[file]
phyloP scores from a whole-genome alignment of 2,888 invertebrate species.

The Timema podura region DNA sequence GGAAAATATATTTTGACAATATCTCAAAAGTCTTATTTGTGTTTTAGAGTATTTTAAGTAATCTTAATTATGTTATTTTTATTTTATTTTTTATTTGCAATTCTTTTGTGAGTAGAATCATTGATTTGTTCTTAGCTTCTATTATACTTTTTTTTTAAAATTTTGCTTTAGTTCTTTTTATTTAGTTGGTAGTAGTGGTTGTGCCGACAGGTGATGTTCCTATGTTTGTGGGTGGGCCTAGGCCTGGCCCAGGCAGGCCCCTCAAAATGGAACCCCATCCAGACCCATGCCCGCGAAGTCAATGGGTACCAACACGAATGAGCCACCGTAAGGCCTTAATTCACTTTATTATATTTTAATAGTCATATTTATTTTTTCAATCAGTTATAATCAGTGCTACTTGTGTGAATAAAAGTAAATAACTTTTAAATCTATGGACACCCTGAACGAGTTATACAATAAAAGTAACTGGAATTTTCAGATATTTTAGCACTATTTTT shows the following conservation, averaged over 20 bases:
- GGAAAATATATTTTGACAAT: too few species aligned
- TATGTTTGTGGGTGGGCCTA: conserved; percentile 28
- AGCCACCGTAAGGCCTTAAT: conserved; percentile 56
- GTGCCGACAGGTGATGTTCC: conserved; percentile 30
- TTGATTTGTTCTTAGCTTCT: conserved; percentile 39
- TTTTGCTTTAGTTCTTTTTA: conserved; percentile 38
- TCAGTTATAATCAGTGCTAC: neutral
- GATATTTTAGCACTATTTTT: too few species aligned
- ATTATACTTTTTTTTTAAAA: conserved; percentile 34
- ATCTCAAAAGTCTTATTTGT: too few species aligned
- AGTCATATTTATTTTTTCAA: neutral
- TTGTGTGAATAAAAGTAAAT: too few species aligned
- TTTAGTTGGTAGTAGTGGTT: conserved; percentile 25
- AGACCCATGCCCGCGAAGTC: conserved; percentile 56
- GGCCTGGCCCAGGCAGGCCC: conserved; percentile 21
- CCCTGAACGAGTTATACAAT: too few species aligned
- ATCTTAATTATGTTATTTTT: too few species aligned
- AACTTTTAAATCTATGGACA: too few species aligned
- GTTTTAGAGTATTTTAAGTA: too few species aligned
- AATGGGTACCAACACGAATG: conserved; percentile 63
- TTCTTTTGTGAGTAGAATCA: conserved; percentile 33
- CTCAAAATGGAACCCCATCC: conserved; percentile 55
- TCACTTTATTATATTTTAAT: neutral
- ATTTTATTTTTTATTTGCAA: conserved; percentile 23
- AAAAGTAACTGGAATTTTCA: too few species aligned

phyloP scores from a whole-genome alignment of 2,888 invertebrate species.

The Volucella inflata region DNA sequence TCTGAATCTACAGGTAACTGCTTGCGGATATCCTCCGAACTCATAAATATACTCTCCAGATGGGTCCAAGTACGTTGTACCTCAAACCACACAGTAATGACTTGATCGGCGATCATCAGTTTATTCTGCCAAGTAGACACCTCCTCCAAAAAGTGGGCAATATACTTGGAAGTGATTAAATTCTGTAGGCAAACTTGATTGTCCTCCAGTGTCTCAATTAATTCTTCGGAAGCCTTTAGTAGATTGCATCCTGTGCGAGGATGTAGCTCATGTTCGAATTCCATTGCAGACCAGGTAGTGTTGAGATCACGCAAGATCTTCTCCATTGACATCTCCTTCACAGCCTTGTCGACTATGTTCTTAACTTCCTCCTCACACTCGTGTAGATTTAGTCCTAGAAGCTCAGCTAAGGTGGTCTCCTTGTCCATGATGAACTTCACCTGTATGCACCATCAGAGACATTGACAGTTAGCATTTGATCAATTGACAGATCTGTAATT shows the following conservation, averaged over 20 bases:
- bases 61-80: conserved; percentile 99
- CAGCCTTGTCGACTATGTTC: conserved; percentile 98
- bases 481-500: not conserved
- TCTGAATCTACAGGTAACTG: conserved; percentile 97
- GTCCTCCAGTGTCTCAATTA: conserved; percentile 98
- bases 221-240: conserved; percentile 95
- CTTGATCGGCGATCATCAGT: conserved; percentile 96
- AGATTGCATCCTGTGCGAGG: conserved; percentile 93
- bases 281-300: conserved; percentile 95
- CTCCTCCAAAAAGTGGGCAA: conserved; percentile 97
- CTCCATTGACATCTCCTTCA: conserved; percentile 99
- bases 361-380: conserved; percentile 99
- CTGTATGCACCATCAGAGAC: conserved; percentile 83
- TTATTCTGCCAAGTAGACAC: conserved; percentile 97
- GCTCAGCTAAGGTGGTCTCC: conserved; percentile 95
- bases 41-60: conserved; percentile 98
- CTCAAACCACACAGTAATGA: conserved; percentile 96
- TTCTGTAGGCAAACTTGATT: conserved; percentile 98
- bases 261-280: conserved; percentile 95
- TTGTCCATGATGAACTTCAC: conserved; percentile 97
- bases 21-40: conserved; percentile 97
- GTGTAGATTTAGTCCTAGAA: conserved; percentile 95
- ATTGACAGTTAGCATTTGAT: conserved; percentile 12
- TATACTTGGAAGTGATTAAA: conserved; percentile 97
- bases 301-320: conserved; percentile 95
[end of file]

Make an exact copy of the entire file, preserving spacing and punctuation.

phyloP scores from a whole-genome alignment of 2,888 invertebrate species.

The Timema podura region DNA sequence GGAAAATATATTTTGACAATATCTCAAAAGTCTTATTTGTGTTTTAGAGTATTTTAAGTAATCTTAATTATGTTATTTTTATTTTATTTTTTATTTGCAATTCTTTTGTGAGTAGAATCATTGATTTGTTCTTAGCTTCTATTATACTTTTTTTTTAAAATTTTGCTTTAGTTCTTTTTATTTAGTTGGTAGTAGTGGTTGTGCCGACAGGTGATGTTCCTATGTTTGTGGGTGGGCCTAGGCCTGGCCCAGGCAGGCCCCTCAAAATGGAACCCCATCCAGACCCATGCCCGCGAAGTCAATGGGTACCAACACGAATGAGCCACCGTAAGGCCTTAATTCACTTTATTATATTTTAATAGTCATATTTATTTTTTCAATCAGTTATAATCAGTGCTACTTGTGTGAATAAAAGTAAATAACTTTTAAATCTATGGACACCCTGAACGAGTTATACAATAAAAGTAACTGGAATTTTCAGATATTTTAGCACTATTTTT shows the following conservation, averaged over 20 bases:
- GGAAAATATATTTTGACAAT: too few species aligned
- TATGTTTGTGGGTGGGCCTA: conserved; percentile 28
- AGCCACCGTAAGGCCTTAAT: conserved; percentile 56
- GTGCCGACAGGTGATGTTCC: conserved; percentile 30
- TTGATTTGTTCTTAGCTTCT: conserved; percentile 39
- TTTTGCTTTAGTTCTTTTTA: conserved; percentile 38
- TCAGTTATAATCAGTGCTAC: neutral
- GATATTTTAGCACTATTTTT: too few species aligned
- ATTATACTTTTTTTTTAAAA: conserved; percentile 34
- ATCTCAAAAGTCTTATTTGT: too few species aligned
- AGTCATATTTATTTTTTCAA: neutral
- TTGTGTGAATAAAAGTAAAT: too few species aligned
- TTTAGTTGGTAGTAGTGGTT: conserved; percentile 25
- AGACCCATGCCCGCGAAGTC: conserved; percentile 56
- GGCCTGGCCCAGGCAGGCCC: conserved; percentile 21
- CCCTGAACGAGTTATACAAT: too few species aligned
- ATCTTAATTATGTTATTTTT: too few species aligned
- AACTTTTAAATCTATGGACA: too few species aligned
- GTTTTAGAGTATTTTAAGTA: too few species aligned
- AATGGGTACCAACACGAATG: conserved; percentile 63
- TTCTTTTGTGAGTAGAATCA: conserved; percentile 33
- CTCAAAATGGAACCCCATCC: conserved; percentile 55
- TCACTTTATTATATTTTAAT: neutral
- ATTTTATTTTTTATTTGCAA: conserved; percentile 23
- AAAAGTAACTGGAATTTTCA: too few species aligned

phyloP scores from a whole-genome alignment of 2,888 invertebrate species.

The Volucella inflata region DNA sequence TCTGAATCTACAGGTAACTGCTTGCGGATATCCTCCGAACTCATAAATATACTCTCCAGATGGGTCCAAGTACGTTGTACCTCAAACCACACAGTAATGACTTGATCGGCGATCATCAGTTTATTCTGCCAAGTAGACACCTCCTCCAAAAAGTGGGCAATATACTTGGAAGTGATTAAATTCTGTAGGCAAACTTGATTGTCCTCCAGTGTCTCAATTAATTCTTCGGAAGCCTTTAGTAGATTGCATCCTGTGCGAGGATGTAGCTCATGTTCGAATTCCATTGCAGACCAGGTAGTGTTGAGATCACGCAAGATCTTCTCCATTGACATCTCCTTCACAGCCTTGTCGACTATGTTCTTAACTTCCTCCTCACACTCGTGTAGATTTAGTCCTAGAAGCTCAGCTAAGGTGGTCTCCTTGTCCATGATGAACTTCACCTGTATGCACCATCAGAGACATTGACAGTTAGCATTTGATCAATTGACAGATCTGTAATT shows the following conservation, averaged over 20 bases:
- bases 61-80: conserved; percentile 99
- CAGCCTTGTCGACTATGTTC: conserved; percentile 98
- bases 481-500: not conserved
- TCTGAATCTACAGGTAACTG: conserved; percentile 97
- GTCCTCCAGTGTCTCAATTA: conserved; percentile 98
- bases 221-240: conserved; percentile 95
- CTTGATCGGCGATCATCAGT: conserved; percentile 96
- AGATTGCATCCTGTGCGAGG: conserved; percentile 93
- bases 281-300: conserved; percentile 95
- CTCCTCCAAAAAGTGGGCAA: conserved; percentile 97
- CTCCATTGACATCTCCTTCA: conserved; percentile 99
- bases 361-380: conserved; percentile 99
- CTGTATGCACCATCAGAGAC: conserved; percentile 83
- TTATTCTGCCAAGTAGACAC: conserved; percentile 97
- GCTCAGCTAAGGTGGTCTCC: conserved; percentile 95
- bases 41-60: conserved; percentile 98
- CTCAAACCACACAGTAATGA: conserved; percentile 96
- TTCTGTAGGCAAACTTGATT: conserved; percentile 98
- bases 261-280: conserved; percentile 95
- TTGTCCATGATGAACTTCAC: conserved; percentile 97
- bases 21-40: conserved; percentile 97
- GTGTAGATTTAGTCCTAGAA: conserved; percentile 95
- ATTGACAGTTAGCATTTGAT: conserved; percentile 12
- TATACTTGGAAGTGATTAAA: conserved; percentile 97
- bases 301-320: conserved; percentile 95